“Dangers” are all aspects and framework conditions that could have a threatening influence on people, the environment, and plant safety with regard to a specific work situation. Such as entering a confined space. 

“Risks” are understood by workplace safety experts as the evaluation of the probability that this danger will occur in this exact situation and describes the specific potential of a hazard.

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Hazardous substances may cause damages

  • Explosions: triggered by sparks, high temperatures or instable behaviour of substances
  • Bodily damage: contact with toxic gases, vapours, fluids or caustic substances
  • Long-term bodily damage: carcinogens or gamete-damaging effects of toxic substances
  • Uncontrolled reactions of chemical substances: contact with certain catalysts
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Typical risks for workplace health and safety

  • Combustible gases and vapours
  • Toxic fluids and gases: like chlorine (Cl2), ammonia (NH3), hydrochloric acid (HCl)
  • Toxic organic substances: in particular benzene, methane, ethylene, butadiene
  • Particles: especially breathable ones
  • Additional dangers and risks: presented by specific work processes

A “safe system of work” – what does it mean for confined space entry?

The goal of the “safe system of work” is to minimise permanently the risks of specific work processes. This involves specifying methods and procedures that need to be implemented at a practical level when working in a confined space. Five partial steps to guide you to a safe system of work:

Step 1

Avoidance of risks via elimination of tasks

Step 2

Substitution by less dangerous or harmless processes

Step 3

Isolation of the danger via preventative interaction in the process (shut off mechanical functions, disconnect power supply, ventilation, etc.)

Step 4

Accompanying control measures (pre-entry measurement of toxic or explosive gases, of evaluation of entry options, etc.)

Step 5

Use of personal protective equipment (self-contained breathing apparatus, filter devices, chemical protection suits, etc.)

Smart Safety with digital clearance measurement

Permits to work and clearance measurement for confined space entry

These vital process steps for safety are jobs for experts. Find comprehensive knowledge, forms and solutions for the safety of your workers.

Learn more

confined space entry safety

PPE – select and use protective equipment

Personal protective equipment is necessary for the safety of all personnel working in confined spaces. What PPE is mandatory for different confined space hazards? What gear or confined space entry equipment comfortably guards you from exposure to hazmats during maintenance work? How to choose the right PPE?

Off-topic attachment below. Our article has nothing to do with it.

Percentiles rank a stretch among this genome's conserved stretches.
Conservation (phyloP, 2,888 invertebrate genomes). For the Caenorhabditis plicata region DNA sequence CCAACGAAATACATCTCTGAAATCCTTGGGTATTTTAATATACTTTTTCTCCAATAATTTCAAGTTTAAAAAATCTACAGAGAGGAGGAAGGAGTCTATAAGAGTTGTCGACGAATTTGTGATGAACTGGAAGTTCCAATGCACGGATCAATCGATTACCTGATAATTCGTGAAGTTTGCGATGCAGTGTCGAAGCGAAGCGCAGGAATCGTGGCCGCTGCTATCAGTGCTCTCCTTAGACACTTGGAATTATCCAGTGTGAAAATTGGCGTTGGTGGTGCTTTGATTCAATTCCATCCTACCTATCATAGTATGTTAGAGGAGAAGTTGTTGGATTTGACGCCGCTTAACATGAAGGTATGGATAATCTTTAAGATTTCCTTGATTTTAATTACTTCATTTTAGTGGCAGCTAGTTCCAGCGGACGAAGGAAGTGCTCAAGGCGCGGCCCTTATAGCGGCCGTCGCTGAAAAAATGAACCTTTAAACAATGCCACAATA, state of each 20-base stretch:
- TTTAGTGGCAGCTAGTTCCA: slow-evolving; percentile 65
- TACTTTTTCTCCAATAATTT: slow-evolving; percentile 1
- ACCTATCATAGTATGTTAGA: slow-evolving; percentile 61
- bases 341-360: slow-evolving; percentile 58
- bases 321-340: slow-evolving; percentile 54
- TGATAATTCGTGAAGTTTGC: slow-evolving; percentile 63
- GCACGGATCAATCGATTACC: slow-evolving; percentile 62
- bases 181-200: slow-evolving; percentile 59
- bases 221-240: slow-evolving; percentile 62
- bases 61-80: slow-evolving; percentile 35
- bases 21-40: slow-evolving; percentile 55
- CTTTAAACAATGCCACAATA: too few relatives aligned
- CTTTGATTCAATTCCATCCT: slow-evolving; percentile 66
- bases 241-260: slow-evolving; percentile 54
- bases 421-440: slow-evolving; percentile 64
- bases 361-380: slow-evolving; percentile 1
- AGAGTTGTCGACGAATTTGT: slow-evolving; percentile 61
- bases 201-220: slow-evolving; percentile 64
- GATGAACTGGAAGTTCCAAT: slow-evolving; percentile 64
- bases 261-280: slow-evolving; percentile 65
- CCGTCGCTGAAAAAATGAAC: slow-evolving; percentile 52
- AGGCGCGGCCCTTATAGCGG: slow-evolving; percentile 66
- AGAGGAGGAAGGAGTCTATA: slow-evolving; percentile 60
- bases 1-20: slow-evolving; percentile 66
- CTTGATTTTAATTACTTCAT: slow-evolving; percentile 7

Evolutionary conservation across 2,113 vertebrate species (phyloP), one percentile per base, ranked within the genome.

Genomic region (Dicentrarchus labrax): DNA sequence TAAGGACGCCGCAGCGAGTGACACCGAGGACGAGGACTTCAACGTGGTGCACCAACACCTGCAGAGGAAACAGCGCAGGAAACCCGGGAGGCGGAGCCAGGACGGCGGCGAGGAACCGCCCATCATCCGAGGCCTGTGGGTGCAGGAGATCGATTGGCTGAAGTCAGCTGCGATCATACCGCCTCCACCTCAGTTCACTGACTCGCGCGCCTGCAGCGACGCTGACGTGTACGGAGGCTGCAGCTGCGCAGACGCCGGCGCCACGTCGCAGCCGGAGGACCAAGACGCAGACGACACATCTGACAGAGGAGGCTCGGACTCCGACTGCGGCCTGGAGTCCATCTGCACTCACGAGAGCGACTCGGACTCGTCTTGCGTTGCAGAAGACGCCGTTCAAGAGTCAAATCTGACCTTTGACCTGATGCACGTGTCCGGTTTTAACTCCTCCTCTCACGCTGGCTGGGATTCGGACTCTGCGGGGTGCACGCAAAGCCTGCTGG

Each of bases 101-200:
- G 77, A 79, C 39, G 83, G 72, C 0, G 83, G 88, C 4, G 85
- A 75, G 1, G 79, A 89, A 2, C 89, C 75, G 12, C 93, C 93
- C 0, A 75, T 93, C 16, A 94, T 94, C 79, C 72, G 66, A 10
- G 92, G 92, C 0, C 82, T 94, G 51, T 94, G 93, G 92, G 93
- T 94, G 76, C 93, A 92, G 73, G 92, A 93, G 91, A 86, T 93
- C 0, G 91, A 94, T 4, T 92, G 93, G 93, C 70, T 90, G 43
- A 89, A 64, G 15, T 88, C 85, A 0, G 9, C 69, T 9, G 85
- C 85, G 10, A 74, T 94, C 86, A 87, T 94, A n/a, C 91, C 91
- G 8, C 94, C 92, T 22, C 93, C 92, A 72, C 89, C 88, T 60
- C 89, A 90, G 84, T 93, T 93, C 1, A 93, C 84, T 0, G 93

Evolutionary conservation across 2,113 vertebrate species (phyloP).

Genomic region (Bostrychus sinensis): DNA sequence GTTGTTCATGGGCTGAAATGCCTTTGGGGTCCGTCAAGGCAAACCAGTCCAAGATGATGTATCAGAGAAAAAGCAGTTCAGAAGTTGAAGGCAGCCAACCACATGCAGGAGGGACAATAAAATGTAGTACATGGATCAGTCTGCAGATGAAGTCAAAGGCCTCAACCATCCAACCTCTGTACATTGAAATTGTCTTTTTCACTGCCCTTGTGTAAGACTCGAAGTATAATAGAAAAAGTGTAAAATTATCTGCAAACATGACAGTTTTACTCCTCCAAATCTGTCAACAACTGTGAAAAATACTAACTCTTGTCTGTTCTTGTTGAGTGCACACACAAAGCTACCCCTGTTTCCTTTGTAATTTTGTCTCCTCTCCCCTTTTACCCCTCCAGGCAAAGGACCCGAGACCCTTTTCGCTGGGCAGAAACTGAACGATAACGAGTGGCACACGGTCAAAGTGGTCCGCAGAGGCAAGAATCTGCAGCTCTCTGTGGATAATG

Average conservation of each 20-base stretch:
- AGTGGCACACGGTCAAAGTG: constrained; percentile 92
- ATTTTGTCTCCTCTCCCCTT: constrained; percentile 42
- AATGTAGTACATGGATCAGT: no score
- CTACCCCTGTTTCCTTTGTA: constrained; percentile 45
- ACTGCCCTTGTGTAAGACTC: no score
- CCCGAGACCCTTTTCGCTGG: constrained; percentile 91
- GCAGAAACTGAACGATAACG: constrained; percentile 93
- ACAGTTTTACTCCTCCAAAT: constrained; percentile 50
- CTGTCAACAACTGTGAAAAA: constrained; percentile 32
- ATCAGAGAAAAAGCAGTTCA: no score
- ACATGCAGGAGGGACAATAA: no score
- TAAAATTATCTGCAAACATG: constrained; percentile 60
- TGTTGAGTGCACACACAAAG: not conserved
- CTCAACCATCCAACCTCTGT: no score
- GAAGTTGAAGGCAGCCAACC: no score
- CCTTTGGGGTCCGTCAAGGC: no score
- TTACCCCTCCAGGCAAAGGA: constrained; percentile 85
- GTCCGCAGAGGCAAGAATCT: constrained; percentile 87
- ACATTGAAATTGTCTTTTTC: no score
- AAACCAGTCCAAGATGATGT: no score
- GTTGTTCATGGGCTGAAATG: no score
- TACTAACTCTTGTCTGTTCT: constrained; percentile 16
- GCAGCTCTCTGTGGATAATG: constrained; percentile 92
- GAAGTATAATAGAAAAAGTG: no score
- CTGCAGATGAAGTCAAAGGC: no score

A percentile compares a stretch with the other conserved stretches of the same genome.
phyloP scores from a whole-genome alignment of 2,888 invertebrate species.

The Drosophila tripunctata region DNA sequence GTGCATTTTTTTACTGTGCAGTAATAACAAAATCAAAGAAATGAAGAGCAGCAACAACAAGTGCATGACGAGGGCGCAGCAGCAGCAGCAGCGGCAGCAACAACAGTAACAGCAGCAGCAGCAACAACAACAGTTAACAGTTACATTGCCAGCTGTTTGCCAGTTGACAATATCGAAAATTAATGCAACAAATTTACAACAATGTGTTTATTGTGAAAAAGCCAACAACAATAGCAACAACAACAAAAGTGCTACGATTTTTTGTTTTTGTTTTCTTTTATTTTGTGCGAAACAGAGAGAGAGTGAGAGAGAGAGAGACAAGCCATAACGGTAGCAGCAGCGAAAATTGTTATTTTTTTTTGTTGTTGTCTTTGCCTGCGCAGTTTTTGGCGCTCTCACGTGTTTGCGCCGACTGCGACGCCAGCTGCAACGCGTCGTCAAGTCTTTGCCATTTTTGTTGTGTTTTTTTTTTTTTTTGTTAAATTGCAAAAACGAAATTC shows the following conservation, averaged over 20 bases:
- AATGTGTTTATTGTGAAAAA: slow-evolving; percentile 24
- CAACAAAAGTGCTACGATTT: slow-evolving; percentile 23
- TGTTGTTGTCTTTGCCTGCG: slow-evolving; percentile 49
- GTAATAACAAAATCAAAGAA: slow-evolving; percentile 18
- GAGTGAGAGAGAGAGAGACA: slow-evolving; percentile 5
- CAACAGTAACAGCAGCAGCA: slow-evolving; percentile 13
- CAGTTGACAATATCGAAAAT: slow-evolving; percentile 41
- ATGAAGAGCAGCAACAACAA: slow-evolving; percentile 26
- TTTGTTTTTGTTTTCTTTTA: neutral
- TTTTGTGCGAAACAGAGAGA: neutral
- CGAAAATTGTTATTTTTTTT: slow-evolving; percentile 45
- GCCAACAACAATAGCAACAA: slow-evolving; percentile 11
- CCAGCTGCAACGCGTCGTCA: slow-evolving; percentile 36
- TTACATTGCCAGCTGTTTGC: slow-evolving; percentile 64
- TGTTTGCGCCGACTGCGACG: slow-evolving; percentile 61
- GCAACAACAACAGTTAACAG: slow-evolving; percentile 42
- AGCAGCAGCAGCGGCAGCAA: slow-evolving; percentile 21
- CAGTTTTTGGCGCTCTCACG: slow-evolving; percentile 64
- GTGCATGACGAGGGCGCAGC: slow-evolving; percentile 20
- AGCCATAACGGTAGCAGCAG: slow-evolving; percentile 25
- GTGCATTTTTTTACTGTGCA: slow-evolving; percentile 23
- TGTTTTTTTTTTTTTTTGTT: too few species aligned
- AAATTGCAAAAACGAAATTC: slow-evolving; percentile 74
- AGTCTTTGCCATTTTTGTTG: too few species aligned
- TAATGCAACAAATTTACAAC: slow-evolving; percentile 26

PPE Infografic

Working safely in confined spaces: Infographic

How to choose the most suitable protection equipment for maintenance and inspection works in confined spaces.

View infographic

Confined space safety equipment

Get the information you need for choosing what’s best by downloading our guides.

Dräger Confined Space Equipment
Selecting Chemical Protection Suits

10 things you need to know about chemical protection suits.

Download e-book

Chemicals tank
More strength in the tank

Tank cleaning – a case study for PPE selection.

Download case study

Respiratory Protective Equipment

Respiratory Protective Equipment

Where toxic substances can’t be completely controlled, respiratory protection must be used.

Draeger Hazmat Suit

Hazmat Suits

Working with hazardous materials requires high standards in body protection.

Draeger Hazmat Suit

Air Line Systems

A compressed-air delivery hose can supply necessary breathing air from the outside.

Confined space rescue – keep professionals equipped and briefed

A confined space rescue mission should only be carried out by trained professionals with first-hand experience to ensure confined space safety for all. A specific and well-established rescue plan should be in place for a confined space rescue. Technical equipment, as well as organisational and personalised measures, are the keys to success for potential escape and rescue situations.

Rescue approach manual

Developing a specific rescue approach

Here’s how you can greatly reduce potential danger by putting professional and proven rescue approaches in place.

Download white paper

confined space entry rescue

Confined space safety training

When it comes to staying safe on the job, nothing can prepare you better than Dräger’s proven and comprehensive CSE training courses.

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Get in touch